First day of the trip at the East Austin KOA Holiday campground. Photo by Jenny Block
A two-week RV trip for Thanksgiving sheds light on a whole different way of life
Jenny Block | Contributing Writer
I’m not sure what I expected. I had never even been inside an RV before, so when my wife suggested we rent one for the week and do a Texas road trip over Thanksgiving I figured, “What the heck!”
Ok. I didn’t exactly figure “What the heck.” I was actually kind of nervous. I like a bit of privacy and solitude, and I like my bathroom space. But my wife seemed so excited, so I said, “Okay! Let’s do it!”
We made the decision pretty late in the game, so we ended up renting an RV from a place all the way out in Shreveport. It was a really cool Thor Motor Coach from a super sweet guy at Arvey Brothers. But yes, you heard that right: It was hours away in Shreveport.
So before we even hit the road, my wife had to, well, hit the road — three hours there to pick it up and three hours back home. So hit she road she did. And while she was driving, I was shopping, searching the grocery store for anything we could, would or might want or need.
The next day we packed up the RV. It was hard to know what to bring and what to leave behind. I made little baggies of spices and small containers of flour and sugar. I packed extra blankets and what turned out to be way too many tank tops. I packed a couple of casual dresses for outings and Thanksgiving. We brought along the Instant pot and the George Foreman and a little Cuisinart grill. I even brought along a cushy bathroom rug.
My wife packed one bike for trips to the campsite offices, bungy cords, a first aid kit, an outdoor rug, camping chairs, a table — in other words, all the things that she knew would help create a bit of home away from home.
And on Saturday at 11 a.m., we headed out with our 12-year-old Chihuahua terrier Walter and our eight-month-old Chihuahua dachshund Aurora for our first stop: Austin. The RV was more spacious than I imagined. It had a “bedroom” with a queen-sized bed; another queen-sized bed over the “cockpit;” a kitchen with a microwave, range, sink and plenty of storage for a week; a bathroom with a shower that was not — thank goodness — over the toilet, and a slide-out section that doubled as our “family room,” complete with a table with benches and a sofa.
The dogs loved it. They got to sit on my lap all day long. And we took turns playing DJ, listening to podcasts and favorite playlists.
Around 4:30 p.m., we arrived at the Austin East KOA Holiday. My wife checked us in and got us all set up. She was a natural despite it being her first time dealing with all of the hook-ups. Despite any trepidation I may have had, I liked RVing right away. I actually really like camping, and it felt like upgraded camping — glamping, if you’ll excuse the now-overused term.
We got a great spot at the campground with a little extra yard for the dogs, and, because of them, we made new friends right away. You know how dogs are when they see other dogs. We met the Watsons — Rebecca and Cory and their kids Adley and Shep — from Washington state who are on the road for a year.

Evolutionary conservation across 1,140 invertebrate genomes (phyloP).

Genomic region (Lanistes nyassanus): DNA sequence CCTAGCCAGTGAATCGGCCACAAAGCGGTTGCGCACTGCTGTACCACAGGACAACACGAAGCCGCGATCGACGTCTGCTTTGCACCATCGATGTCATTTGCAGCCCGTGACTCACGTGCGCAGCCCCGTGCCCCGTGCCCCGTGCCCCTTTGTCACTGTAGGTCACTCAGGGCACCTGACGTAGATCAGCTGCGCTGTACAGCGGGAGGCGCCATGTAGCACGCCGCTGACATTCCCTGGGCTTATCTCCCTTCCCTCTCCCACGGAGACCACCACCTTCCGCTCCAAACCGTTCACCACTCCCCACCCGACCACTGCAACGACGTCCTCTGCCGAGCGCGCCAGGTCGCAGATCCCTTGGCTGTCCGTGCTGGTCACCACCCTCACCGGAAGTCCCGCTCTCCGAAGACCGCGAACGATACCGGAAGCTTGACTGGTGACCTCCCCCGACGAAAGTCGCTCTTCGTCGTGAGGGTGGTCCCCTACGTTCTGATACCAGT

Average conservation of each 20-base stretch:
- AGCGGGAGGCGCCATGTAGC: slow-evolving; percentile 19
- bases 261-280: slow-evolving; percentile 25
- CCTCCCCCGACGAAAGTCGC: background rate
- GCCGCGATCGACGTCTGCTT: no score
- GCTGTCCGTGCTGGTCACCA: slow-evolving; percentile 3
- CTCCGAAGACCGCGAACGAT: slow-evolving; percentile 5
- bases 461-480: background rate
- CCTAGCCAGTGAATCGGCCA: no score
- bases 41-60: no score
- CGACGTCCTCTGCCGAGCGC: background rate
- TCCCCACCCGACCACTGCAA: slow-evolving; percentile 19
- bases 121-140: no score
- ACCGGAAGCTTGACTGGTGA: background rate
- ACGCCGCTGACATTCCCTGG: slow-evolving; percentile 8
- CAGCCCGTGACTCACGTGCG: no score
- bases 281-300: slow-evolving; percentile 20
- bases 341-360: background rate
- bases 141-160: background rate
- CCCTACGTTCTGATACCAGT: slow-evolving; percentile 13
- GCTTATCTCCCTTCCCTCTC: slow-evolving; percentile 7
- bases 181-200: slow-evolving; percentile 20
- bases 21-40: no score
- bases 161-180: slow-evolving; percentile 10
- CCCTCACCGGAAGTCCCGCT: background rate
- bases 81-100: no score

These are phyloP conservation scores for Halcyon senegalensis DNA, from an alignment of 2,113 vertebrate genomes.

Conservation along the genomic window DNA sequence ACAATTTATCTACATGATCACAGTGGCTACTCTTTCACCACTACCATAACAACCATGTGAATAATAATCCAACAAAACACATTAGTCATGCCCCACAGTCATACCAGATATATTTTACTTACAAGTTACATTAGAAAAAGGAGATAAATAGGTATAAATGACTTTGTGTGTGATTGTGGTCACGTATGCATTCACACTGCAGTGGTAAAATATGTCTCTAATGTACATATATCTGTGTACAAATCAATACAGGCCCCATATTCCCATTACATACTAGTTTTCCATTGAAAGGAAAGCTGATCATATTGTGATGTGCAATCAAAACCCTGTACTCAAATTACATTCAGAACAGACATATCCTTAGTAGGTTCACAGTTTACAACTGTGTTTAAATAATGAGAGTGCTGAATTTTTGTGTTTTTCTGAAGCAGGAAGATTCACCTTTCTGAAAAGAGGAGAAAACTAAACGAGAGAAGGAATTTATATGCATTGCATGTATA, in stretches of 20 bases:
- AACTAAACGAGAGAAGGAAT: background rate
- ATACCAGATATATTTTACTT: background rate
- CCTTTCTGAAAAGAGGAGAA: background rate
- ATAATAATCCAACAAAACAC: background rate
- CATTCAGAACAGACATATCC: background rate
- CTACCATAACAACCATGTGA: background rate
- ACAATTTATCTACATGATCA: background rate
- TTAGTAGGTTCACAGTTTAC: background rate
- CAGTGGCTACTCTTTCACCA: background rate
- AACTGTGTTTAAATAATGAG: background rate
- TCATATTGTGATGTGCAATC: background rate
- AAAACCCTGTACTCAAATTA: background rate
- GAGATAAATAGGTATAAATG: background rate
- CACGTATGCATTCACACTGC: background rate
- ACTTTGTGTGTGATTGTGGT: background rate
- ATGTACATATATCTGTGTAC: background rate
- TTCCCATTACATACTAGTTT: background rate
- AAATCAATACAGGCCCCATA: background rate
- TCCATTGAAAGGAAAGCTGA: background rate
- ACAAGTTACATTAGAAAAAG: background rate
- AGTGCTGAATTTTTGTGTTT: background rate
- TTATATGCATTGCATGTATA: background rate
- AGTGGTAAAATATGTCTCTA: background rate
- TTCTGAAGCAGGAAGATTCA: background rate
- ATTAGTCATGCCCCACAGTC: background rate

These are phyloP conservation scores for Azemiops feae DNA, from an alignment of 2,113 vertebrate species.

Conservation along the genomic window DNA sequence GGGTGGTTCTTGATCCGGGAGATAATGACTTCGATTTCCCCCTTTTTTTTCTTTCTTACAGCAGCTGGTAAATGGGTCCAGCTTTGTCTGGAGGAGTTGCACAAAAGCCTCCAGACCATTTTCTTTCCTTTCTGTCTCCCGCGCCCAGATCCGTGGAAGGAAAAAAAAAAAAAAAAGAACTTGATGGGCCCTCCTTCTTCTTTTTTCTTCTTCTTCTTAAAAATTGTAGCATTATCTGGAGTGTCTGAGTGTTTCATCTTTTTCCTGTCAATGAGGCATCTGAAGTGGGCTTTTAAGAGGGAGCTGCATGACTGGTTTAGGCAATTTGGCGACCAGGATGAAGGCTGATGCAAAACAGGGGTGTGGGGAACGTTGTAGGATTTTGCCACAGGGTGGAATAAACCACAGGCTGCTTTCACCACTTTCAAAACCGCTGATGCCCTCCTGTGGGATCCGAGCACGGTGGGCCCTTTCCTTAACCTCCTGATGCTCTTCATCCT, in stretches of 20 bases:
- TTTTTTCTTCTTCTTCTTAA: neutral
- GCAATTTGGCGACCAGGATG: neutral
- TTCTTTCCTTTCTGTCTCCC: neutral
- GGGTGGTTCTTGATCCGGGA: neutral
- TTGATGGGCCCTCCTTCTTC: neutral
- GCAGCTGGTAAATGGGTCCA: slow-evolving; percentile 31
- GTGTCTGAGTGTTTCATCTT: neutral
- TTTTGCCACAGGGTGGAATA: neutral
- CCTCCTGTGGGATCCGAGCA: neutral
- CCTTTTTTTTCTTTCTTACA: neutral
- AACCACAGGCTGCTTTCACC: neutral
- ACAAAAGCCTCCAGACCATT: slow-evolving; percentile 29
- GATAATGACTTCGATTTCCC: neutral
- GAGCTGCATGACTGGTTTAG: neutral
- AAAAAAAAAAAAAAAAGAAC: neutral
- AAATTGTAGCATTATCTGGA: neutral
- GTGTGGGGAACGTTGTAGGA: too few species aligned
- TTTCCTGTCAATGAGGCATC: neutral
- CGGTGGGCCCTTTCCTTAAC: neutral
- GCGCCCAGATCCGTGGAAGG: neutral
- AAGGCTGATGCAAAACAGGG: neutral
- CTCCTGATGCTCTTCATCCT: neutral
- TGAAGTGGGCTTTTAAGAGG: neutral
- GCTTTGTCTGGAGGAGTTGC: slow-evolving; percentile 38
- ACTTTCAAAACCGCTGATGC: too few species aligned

We met them through their dogs, Mae and Sunny.
The Watsons had their year-long road trip planned before COVID, interestingly enough. They own their rig, which they customized with tile and a barn door and real furniture. You could almost forget you’re in a travel trailer when you’re inside — almost.
We all hit it off immediately. There’s something about travelers — like kinfolk on the road, the kismet of meeting people outside what your norm is, the connection between people who like to ramble ….
Hayden Walker, a foodie friend of mine in Austin, brought us dinner from La Barbecue that night, and we sat by the campfire and ate heavenly brisket and caught up. And I could feel my wife start to relax, which is a really big deal for her. Between work and the pandemic and keeping me from losing my mind through the political debacle we are finally making our way out of, it’s been one hell of a year, as you obviously already know.
That was the point of this whole thing, of course — to relax. To really relax. The funny thing is, much to both my surprise and hers, as we left home, we each admitted that we were both taking the trip for one another. I thought she really wanted to do this RV thing, and she thought I did. We both had a good laugh, and I couldn’t help but think that that’s what I always wanted in a partner — that moment when you realize you’ll both do anything for one another, even when it’s outside of your comfort zone.
We spent the next day sitting in the sun and walking the dogs, and I even taught myself to how to felt. I made a teeny owl that I gave to Adley because it was her birthday, and she hand-wrote a thank you note to me for it.
Things are different on the road. Everything is slower and more deliberate. It takes time to cook things and to get things out and put them away every time, which you have to do in a small space. Everything you do is about journey rather than destination — literally and figuratively.
And, in case you’re wondering, we opted to shower in the bathhouses at the campsites since the RV shower was so tiny, and you really can only take a two minute shower because of the hot water required.
And we decided to mandate the RV bathroom as a peeing-only facility. So, yes, I did have to run in the dark and cold some early mornings and late at night to the bathhouse, which I hated because I am no fan of the cold or the dark, but I am less of a fan of a lack of privacy.
And if it’s all the same to you, that’s the last you’ll hear about all of that.
Before we knew it, our two nights in Austin were over, and it was time to head to our next campsite. We were truly sad to say good-bye to our new friends, and I was reminded of the bittersweet goodbyes at summer camp each year when I never wanted the summer to end or to leave my new friends behind.
Next up was two nights in San Antonio at the Alamo KOA Holiday. On the way, we masked up and stopped at the Vineyard Vines outlet in San Marcos, where we basically had the whole place to ourselves. Vineyard Vines is my wife’s favorite, so we couldn’t resist.
That night at the park, our friends Rob and Jeff came by for dinner. I cooked up a hearty pot of goulash, and my wife set a beautiful table, complete with tea lights and a tablecloth.